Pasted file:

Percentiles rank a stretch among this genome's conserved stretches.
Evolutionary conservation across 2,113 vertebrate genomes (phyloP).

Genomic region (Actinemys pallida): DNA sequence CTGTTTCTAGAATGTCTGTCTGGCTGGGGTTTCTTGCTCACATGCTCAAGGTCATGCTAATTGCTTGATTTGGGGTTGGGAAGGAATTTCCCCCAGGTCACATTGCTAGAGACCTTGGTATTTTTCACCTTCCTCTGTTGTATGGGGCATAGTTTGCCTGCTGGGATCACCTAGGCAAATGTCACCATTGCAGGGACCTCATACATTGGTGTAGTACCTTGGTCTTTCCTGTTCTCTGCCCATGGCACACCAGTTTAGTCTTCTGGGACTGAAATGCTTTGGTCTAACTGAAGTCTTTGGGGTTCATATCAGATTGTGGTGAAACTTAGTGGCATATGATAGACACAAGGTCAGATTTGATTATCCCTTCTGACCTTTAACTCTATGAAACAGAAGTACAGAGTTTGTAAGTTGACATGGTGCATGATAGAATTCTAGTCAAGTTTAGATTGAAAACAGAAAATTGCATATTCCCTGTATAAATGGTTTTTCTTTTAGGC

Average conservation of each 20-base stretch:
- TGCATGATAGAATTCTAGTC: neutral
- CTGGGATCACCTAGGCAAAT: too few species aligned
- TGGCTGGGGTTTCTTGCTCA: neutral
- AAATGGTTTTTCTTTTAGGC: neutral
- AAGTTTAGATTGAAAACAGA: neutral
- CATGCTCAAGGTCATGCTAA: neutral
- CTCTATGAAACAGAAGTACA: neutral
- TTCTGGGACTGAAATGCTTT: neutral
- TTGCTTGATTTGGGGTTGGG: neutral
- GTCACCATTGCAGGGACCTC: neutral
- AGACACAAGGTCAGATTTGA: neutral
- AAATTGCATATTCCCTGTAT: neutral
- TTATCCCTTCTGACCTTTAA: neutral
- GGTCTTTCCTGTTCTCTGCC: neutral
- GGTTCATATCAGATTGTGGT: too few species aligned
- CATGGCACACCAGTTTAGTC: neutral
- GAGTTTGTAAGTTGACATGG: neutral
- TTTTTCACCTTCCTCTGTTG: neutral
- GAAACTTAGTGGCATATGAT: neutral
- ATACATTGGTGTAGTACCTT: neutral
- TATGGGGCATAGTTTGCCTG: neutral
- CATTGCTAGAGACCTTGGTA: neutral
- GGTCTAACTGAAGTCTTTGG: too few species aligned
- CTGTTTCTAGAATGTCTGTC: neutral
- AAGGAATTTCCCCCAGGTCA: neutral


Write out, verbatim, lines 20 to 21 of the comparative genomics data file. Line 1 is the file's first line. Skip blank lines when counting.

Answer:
- CATGGCACACCAGTTTAGTC: neutral
- GAGTTTGTAAGTTGACATGG: neutral